The Mill Gate, Słupsk
Narodowy Instytut Dziedzictwa pl

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The building constitutes a valuable example of a Gothic city gate - a component of a medieval defence system. It is one of the two surviving city gates in Słupsk. Originally, both gates were examples of the same type of gatehouse with decorative flourishes in the top section and a pointed arch gateway on the ground floor level.

History

The boundaries of the medieval city of Słupsk were designated in the location privilege dating back to 1310. The construction of the brick fortifications around the city started in 1325 with the erection of the lower levels of three gates: the Mill Gate, the Holstein Gate and the New Gate.

The Mill Gate was designed to control the access to the city from the east. The ground floor level of the gate, topped with a pointed arch and featuring a wooden top section, was most probably built in years 1325-1329. Between 1365 and 1370, the gate was extended upwards, although the building still lacked the back section facing the city and thus remained an open structure. During the 15th century, the structure became an enclosed one through the addition of the western facade, the only open section being the gateway itself. During the 18th and, in particular, the 19th century, the medieval fortifications have started to lose their initial significance and were slowly starting to crumble. The gate, which had stood abandoned for quite some time by then, was restored in the 1870s and then in 1908. During the spring of 1945, the gate was destroyed, losing its roof, ceilings and parts of its gables. In 1951 the structure was protected from the elements by means of a makeshift tented roof. In 1968, the building was donated to the Museum of Central Pomerania; following a comprehensive restoration and adaptation in 1980, the structure now houses conservation workshops and a photographic studio.

Description

The Mill Gate is positioned on the south-eastern corner of the city walls, in an area between the Słupia river which flows to the north-east of the gate, the Mill Canal (Kanał Młyński) flowing to the north-west and the Rynek Rybacki (Fish Market) street which is located to the south-east. The Castle Mill, the Richter Granary and the Castle of The Pomeranian Dukes are located in the immediate vicinity of the gate.

The gate is a Gothic building,

the shape of its floor plan approximating that of a square (dimensions: about 9 x 10 m), with a gateway positioned on the east-west axis, allowing pedestrians and vehicles to pass through the gatehouse. The first floor entrance is positioned in the southern facade, on the outside of the building; a set of straight flights of stairs lead alongside the southern wall, facilitating access to the upper sections of the building. The building takes the form of a simple, five-storey tower with a steep gable roof clad with ceramic roof tiles, its roof ridge positioned on the east-west axis. The gate opening on the eastern side of the tower is flanked by two buttresses.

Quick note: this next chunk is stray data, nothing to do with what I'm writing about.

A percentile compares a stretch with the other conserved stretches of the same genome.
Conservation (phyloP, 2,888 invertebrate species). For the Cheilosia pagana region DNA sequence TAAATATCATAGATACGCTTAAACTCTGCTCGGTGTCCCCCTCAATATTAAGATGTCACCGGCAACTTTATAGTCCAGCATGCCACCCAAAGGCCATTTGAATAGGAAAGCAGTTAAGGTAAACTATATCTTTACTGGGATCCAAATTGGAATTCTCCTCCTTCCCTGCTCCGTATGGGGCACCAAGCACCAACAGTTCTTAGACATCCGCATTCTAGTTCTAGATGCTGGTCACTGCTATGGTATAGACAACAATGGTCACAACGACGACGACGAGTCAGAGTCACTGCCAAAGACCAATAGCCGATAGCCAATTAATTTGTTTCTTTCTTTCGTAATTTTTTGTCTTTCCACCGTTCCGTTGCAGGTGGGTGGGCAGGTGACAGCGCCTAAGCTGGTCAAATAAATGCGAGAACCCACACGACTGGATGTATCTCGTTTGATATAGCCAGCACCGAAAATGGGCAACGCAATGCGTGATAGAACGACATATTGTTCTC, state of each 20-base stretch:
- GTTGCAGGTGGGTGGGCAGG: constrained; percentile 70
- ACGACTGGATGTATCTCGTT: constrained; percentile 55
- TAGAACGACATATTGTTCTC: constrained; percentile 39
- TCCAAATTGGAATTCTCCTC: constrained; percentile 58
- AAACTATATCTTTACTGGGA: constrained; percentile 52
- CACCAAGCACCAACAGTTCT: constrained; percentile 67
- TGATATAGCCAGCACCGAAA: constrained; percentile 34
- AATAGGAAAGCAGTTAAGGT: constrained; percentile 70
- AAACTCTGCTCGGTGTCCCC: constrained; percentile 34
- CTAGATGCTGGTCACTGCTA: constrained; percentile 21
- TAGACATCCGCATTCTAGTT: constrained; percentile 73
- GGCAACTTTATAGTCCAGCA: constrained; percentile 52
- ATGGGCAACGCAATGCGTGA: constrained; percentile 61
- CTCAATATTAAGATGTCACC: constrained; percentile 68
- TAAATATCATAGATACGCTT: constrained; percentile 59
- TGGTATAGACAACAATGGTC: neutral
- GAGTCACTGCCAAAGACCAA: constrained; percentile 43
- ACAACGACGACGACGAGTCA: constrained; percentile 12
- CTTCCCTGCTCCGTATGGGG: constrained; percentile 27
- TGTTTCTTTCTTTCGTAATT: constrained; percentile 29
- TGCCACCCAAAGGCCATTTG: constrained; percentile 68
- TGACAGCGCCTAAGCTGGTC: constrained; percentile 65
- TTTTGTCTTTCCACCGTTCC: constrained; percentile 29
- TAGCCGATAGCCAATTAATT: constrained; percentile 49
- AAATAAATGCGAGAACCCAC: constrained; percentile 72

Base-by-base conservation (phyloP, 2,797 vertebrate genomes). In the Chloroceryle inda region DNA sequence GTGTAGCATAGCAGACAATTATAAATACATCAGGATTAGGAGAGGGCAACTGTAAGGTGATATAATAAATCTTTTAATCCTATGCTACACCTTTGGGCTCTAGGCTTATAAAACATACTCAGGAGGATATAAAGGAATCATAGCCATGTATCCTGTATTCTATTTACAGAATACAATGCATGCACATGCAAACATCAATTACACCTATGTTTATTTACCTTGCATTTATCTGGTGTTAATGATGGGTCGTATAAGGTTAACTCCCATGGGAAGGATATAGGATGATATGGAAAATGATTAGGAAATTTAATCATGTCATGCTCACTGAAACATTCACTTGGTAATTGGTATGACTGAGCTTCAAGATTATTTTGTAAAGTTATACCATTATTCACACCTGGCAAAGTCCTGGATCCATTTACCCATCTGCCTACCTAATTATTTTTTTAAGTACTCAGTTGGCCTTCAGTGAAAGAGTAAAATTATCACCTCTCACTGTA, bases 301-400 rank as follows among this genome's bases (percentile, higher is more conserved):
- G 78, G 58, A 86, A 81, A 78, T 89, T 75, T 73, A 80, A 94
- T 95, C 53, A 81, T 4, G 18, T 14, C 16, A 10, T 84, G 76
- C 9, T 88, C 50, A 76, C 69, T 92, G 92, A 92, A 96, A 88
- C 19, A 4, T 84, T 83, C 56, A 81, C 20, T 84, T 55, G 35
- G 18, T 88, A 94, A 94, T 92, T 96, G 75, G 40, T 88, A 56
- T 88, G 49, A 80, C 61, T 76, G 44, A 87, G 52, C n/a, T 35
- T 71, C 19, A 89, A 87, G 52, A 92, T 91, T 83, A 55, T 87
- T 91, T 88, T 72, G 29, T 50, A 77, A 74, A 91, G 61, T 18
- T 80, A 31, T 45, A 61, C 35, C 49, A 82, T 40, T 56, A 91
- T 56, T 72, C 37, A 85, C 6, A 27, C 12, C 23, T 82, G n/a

The building is made of brick, its ground floor walls being approximately 1.5 metres thick. The bricks forming the tower walls differ in appearance, demonstrating the fact that they were frequently repaired and modified over time.

The eastern facade is symmetrical, with a single-axis ground floor section featuring a pointed-arch gate flanked by a pair of buttresses. The surface of the facade above is partitioned by five recesses taking the form of slender blind windows topped with segmental arches, spanning across four storeys of the tower. The three middle recesses contain dual windows on the first three storeys and single windows on the uppermost storey. The facade is crowned with a tall, two-storey gable with pinnacles and slender pointed-arch blind windows. The western facade features a similar design, the differences including the absence of the buttresses on the ground floor level as well as the presence of a broad, pointed-arch blind window spanning across three storeys of the tower, flanked by two narrower recesses. The northern facade follows a three-axis design on its uppermost level, with three windows set into recesses topped with segmental arches. Each of the lower levels features a pair of narrow window slits. The roof features four roof windows which are a modern addition. The southern facade is obscured by a two-storey connecting section on the ground floor level, its structure based on the preserved sections of the former defensive wall. The final storey features three windows set into recesses, while the lower levels are illuminated by window slits in an irregular arrangement.

Limited access to the historic building. The building can only be viewed from the outside.

Complied by: Teofila Lebiedź-Gruda, Regional Branch of the National Heritage Board of Poland in Gdańsk, 03.09.2014.

Bibliography

  • Stachlewski W., Słupski przewodnik turystyczny, Słupsk 2000.
  • Szpilewski S., Zabytki Słupska, Słupsk 2000.

General information

  • Type: defensive wall
  • Chronology: XIV w. (lata 1325-1329, 1365-1370)
  • Form of protection: register of monuments
  • Address: Dominikańska 8, Słupsk
  • Location: Voivodeship pomorskie, district Słupsk, commune Słupsk - miasto
  • Source: National Heritage Board of Poland

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